If you’ve yet to read my previous article How to Write Training Plan: Part 1 then I recommend you do so!

That article was more of a general look at setting out your aims and goals and working out your strengths and weaknesses, whereas this here look more specifically at how to improve your cycling ability as a climber. Stay tuned for Part 3 in which we will look at work you can do on the flat.

In this section, we will look at two sample workouts that anyone – from the complete beginner to the more advanced cyclists – can add to their week’s riding to improve their climbing ability. 

To improve at climbing, the cyclist must work first to improve their climbing stamina and endurance, then to begin to work on improving their strength and VO2 max – the maximum rate at which the heart, lungs, and muscles can effectively use oxygen during exercise. 

Allez allez!

If you are regularly becoming out of breath every time the road goes up, this is because your body is not getting enough oxygen. The legs become tired because the poorly oxygenated blood cannot take away the waste products that build up in the muscles as a result of the exercise. 

So, to improve in the mountains, we need to train specifically and intelligently, increasing the workloads over time to bring improvements in the way the body deals with the stress of climbing.

The best way to begin this process is simply to ride hills, to get used to the stress involved and to aim to utilise your gearing and pedalling motion so that you are as efficient as possible. Conserving energy is critical in cycling, so always look to improve efficiency of motion. 

The TAIWAN KOM CHALLENGE will test yer climbing legs! Image / Paolo Penni Martelli

If you have a small hill nearby, I recommend cycling up it as many times as you can. These are called ‘hill repeats’, unsurprisingly!

These are usually done at a steady effort and speed, as the goal is to increase stamina and endurance. Add these once a week to your cycling plan. The hill does not have to be steep nor long, the aim is simply to get the body used to going ‘up’.

Three to four weeks of these and then you can try the workouts below.

  1. ‘Slow Fast Faster’ Hill Repeats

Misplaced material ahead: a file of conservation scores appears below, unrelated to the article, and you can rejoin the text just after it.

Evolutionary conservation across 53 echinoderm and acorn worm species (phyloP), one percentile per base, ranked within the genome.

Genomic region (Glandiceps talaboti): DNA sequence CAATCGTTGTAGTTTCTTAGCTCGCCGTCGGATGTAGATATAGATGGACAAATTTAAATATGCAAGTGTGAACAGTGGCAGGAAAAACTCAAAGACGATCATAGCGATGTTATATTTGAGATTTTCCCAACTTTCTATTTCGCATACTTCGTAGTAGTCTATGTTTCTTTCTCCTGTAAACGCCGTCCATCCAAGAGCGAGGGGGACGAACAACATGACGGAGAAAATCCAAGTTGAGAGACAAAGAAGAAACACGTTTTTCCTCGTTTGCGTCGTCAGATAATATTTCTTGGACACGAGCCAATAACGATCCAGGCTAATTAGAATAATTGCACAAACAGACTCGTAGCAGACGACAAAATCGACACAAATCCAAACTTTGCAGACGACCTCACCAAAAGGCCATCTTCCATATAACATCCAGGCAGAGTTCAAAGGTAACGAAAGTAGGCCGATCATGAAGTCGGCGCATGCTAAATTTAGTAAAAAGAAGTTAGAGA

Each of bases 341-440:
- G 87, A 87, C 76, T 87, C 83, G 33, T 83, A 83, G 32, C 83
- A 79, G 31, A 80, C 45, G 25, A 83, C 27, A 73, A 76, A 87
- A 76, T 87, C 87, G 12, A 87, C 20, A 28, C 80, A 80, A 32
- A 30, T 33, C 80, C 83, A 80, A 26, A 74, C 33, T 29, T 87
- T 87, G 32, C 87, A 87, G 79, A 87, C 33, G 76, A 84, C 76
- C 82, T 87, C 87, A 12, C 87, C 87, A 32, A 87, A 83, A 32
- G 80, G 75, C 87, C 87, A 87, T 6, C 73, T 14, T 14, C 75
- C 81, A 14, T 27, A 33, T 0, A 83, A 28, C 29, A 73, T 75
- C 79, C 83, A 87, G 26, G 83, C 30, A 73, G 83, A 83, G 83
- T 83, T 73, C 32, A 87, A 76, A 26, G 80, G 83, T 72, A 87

The Slow Fast Faster Hill Repeats are similar to basic hill repeats, but with one important difference: you have to be faster on each repeat. 

Let’s say you have a 1km hill nearby, at 5-6% average. Warm up then try this:

Hill #1: 70% effort

Hill #2: 80% effort

Hill #3: 90% effort

Hill #4: 100% effort 

And if you have any power left, do one more at 110%!

Time each climb and keep a log of the ride. 7 days later do this again, and compare the times. You will become faster and stronger: if you do these correctly. And yes… it will hurt! Start out on a shallow hill, even if it is just 3% incline, to be sure you can control the efforts well. 

‘Slow Fast Faster’ Hill Repeats can be done on a 500m hill, on an indoor trainer. And even on the flat if there is no hill: simply use harder gearing to replicate the resistance of an incline. The workout can be done in 90 mins or less.

How you should feel after ‘Slow Fast Faster’! Image: Paolo Penni Martelli

Workout 2 is a little more advanced. 

B. Three Hill Mix

The ideal route for this a loop with three hills. One hill is short and steep (8%+), another is long and not steep (3-4%), and the last is in-between (5-7%). 

Warm up well then try this, in any order:

a. STEEP HILL: Ride this as hard as you can, fight the incline. This works on VO2 and also mental toughness! Keep going! 

b. LONG NOT STEEP HILL: Split the hill into thirds:

1/3rd: 70% effort, normal cadence

2/3rd: 85% effort, higher cadence (90-100rpm)

3/3rd: 100%+ effort, any cadence 

On the LONG STEEP, we are increasing the resistance in 3rds, so that for the last 3rd, the body is already fatigued but not too much. Push as hard as you can for the final 3rd. This is a great workout for teaching the rider how to gauge their efforts, how to preserve energy and to work on cadence too. The final 3rd is hard – but fun – and will improve VO2 max and the rider’s all round climbing strength. 

c. INBETWEENER HILL: A hill that is not too steep, not too easy, thus named the ‘inbetweener’. Here, ride very easy for 300m, then sprint out of the saddle for 100m. Do this until you can no longer sprint! If it is a short hill, do 200m then 50m, and repeat. We are working here on VO2, and also on ‘in-ride’ recovery – testing how quickly you can recover from the hard efforts to be able to do another one. 

If you don’t have these ‘ideal’ hills nearby, you can get the ‘gist’ of the workout by applying the intervals a closely as possible to what you have near. Also there are several routes on apps such as Rouvy and Swift that can work.

Also, if you can only do one of these hill efforts first couple of times, then do say the Inbetweener on a Tuesday, and then Long Not Steep on Friday for example. On your longer weekend ride, try to get one Steep Hill effort done. Eventually you will be able to do all three in one workout.

Persevere, brothers and sisters, persevere.

Good luck with these!

Please email me for coaching inquiries by clicking here, or email

Image: Paolo Penni Martelli

Author: Lee Rodgers

Cycling coach, race organiser, former professional cyclist and the original CrankPunk.

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